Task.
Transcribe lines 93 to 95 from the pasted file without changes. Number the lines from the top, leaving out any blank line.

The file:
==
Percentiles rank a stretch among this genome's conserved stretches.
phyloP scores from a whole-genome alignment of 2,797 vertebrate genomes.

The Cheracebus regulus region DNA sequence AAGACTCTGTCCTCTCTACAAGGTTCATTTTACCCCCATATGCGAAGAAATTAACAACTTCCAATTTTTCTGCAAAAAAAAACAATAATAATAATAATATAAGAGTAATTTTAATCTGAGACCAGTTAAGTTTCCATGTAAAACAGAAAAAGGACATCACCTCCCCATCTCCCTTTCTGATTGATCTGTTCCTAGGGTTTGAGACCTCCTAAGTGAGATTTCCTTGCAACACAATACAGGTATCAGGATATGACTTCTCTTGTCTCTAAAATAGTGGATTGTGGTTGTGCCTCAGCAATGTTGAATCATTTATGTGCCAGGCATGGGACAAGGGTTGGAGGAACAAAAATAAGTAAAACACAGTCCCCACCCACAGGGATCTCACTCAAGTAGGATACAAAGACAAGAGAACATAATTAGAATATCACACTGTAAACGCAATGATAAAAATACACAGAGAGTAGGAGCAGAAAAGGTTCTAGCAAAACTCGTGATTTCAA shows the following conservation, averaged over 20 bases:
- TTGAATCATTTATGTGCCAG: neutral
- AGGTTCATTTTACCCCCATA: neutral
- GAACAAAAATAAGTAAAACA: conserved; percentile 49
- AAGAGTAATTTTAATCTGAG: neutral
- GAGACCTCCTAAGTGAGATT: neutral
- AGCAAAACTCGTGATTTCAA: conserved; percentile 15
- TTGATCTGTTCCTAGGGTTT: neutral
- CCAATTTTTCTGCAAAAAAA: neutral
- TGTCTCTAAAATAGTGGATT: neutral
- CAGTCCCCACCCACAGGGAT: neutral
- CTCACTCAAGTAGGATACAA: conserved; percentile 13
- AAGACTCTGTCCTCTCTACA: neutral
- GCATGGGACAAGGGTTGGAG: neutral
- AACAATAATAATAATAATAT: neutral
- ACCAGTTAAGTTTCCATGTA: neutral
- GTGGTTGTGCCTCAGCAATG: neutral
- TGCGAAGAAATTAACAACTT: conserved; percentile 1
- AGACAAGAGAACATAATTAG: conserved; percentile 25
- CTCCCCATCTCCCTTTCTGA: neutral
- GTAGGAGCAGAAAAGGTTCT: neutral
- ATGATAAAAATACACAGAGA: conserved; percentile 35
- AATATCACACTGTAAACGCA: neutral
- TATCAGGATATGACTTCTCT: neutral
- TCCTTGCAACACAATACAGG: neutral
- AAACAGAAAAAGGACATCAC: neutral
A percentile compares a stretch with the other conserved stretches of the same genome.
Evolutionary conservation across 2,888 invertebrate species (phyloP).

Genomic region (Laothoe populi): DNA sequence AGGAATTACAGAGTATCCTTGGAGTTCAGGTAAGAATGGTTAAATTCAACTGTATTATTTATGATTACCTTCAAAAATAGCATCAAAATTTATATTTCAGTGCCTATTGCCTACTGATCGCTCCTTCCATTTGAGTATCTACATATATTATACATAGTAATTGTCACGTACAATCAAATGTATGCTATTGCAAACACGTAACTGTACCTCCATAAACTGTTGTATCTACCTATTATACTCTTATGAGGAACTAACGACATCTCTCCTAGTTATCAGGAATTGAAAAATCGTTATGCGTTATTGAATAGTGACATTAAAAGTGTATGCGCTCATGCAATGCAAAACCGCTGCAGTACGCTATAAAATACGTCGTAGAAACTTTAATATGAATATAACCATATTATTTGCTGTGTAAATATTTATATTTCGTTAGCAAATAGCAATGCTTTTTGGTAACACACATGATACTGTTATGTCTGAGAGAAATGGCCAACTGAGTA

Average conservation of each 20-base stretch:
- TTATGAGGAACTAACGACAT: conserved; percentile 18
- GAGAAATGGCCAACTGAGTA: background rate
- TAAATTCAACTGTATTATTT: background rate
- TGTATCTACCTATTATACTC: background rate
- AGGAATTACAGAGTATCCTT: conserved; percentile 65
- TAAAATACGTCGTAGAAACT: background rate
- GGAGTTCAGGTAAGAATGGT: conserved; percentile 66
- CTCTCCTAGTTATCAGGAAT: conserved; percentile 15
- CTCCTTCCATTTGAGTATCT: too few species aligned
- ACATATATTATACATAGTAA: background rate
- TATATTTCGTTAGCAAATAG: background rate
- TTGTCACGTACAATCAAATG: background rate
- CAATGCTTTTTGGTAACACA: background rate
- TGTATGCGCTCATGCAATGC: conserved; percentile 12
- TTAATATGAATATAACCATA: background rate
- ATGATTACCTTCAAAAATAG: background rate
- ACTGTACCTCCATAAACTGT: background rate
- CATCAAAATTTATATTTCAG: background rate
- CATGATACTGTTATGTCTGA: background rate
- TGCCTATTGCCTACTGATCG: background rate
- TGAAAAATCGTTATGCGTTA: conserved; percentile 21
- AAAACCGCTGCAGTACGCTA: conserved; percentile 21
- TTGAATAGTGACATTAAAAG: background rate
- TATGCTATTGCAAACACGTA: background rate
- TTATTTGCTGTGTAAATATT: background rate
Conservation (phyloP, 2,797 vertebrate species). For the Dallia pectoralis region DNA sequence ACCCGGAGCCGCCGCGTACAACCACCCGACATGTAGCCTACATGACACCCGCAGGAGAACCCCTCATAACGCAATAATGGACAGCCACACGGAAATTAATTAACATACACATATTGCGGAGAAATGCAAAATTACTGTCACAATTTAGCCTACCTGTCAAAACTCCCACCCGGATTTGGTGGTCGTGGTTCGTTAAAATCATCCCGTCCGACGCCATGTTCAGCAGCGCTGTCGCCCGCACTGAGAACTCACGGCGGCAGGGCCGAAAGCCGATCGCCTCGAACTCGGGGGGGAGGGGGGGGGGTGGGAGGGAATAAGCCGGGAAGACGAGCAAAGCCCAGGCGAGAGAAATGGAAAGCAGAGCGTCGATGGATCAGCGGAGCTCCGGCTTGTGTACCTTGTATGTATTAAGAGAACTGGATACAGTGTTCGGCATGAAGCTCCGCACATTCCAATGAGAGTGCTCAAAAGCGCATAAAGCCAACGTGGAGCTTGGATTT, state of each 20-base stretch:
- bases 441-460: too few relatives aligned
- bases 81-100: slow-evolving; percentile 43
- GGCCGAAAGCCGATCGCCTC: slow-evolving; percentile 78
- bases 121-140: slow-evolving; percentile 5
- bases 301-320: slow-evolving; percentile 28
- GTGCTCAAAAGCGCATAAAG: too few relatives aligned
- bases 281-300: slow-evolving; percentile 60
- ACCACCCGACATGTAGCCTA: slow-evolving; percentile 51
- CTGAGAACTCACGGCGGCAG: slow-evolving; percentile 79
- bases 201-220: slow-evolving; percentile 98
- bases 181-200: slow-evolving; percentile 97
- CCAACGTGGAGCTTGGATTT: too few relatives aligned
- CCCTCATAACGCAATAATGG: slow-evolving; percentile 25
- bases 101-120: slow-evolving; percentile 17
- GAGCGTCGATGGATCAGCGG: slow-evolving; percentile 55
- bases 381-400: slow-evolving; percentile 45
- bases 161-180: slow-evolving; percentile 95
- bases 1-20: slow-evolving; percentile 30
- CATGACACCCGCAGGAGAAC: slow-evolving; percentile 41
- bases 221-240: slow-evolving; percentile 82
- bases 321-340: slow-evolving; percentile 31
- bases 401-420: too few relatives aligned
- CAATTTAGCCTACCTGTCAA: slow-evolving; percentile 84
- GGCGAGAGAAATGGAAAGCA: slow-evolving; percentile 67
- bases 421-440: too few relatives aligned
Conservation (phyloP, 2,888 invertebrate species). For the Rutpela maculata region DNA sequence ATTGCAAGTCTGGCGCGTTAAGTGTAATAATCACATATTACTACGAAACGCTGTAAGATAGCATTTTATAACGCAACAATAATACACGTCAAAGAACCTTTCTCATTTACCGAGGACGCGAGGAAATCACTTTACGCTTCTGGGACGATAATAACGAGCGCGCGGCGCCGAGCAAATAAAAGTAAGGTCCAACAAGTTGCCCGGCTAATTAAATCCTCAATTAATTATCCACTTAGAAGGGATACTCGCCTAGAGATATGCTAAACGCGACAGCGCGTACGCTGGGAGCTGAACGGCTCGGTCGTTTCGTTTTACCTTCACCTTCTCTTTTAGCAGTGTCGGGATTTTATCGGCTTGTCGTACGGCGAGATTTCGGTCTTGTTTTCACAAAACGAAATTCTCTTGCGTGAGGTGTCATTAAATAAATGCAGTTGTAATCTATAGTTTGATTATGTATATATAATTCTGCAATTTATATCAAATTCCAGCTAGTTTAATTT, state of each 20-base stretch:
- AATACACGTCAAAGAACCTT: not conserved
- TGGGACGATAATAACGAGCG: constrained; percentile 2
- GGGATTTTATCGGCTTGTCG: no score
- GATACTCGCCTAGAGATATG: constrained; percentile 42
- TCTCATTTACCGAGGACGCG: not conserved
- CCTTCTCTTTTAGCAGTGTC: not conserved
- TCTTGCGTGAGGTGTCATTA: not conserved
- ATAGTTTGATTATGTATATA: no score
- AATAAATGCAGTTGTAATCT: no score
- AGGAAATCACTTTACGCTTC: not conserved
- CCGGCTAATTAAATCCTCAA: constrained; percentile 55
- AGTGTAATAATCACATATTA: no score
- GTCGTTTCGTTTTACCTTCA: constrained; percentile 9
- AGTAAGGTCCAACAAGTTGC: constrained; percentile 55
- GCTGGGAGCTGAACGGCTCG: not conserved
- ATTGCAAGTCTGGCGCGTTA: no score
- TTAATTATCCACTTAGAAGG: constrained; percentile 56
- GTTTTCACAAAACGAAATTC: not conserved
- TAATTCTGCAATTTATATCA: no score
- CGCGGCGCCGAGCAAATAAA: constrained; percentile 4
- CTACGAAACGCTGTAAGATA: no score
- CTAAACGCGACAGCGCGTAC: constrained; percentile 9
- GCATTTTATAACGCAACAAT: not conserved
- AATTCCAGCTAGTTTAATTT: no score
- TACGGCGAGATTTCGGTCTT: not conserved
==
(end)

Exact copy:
- AATAAATGCAGTTGTAATCT: no score
- AGGAAATCACTTTACGCTTC: not conserved
- CCGGCTAATTAAATCCTCAA: constrained; percentile 55